By Dave Matlow
David Levinson: facing 21st century educational dilemma. (CLICK TO ENLARGE) Dave Matlow for WestportNow.com
Westporter David Levinson knows first hand what happens when schools don’t adequately prepare their students for college.
As president of Norwalk Community College, the “under-prepared student” is a problem he faces every day, he told the Westport Rotary Club today.
“At NCC, 70 percent of those admitted need to take at least one sub-college-level course to prepare them for college level studies,” Levinson said.
This burdens the taxpayer twice, he explained. The first time is when a resident pays local taxes for high school education.
The second time is when a resident pays taxes that support colleges which then have to channel resources into teaching sub-college-level courses.
“There is an achievement gap,” Levinson said. “Only 34 percent of white students entering NCC are prepared to perform at the college level.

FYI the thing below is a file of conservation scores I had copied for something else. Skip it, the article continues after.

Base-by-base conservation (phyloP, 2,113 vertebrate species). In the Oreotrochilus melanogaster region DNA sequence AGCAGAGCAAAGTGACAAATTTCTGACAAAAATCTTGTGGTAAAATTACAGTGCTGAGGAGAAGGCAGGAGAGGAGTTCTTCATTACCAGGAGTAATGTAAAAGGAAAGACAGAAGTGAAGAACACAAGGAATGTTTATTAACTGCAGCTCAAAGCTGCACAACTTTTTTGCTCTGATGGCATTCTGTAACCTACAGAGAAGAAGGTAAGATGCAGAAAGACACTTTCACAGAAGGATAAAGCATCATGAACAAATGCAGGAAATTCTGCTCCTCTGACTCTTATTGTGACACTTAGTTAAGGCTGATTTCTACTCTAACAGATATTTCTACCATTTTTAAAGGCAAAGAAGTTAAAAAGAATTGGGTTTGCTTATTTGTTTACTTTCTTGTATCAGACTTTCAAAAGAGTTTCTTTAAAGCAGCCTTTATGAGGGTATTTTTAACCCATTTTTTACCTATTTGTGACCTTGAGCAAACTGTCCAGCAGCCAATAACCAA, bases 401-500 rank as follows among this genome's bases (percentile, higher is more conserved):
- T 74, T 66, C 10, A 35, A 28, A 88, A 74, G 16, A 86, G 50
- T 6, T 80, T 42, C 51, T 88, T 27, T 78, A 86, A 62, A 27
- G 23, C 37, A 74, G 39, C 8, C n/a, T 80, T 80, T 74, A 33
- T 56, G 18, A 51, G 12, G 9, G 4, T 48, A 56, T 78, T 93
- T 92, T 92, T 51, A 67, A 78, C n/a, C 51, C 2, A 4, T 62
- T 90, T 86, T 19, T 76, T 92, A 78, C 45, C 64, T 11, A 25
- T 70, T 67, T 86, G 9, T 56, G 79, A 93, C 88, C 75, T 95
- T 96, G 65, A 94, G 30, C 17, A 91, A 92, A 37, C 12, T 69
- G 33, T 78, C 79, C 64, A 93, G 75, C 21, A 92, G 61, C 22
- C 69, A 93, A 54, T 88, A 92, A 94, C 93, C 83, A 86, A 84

“Even more alarming, only 18 percent of Hispanic and 9 percent of African-Americans are prepared.”
Levinson said the achievement gap is related to an equation consisting of underperforming schools, under-financed schools and family influence.
“The great bulk of work we face at a community college is bringing students up to college-level capabilities,” he said.
Although NCC has resources many other community colleges don’t, Levinson said the cost of preparing under-prepared students for the 21st century is daunting.
”Fifty-five percent of our students receive financial aid,” he said.
“To put this into perspective, NCC is among the 10 most financially endowed community colleges in the country. So the problem extends well beyond our own challenges.”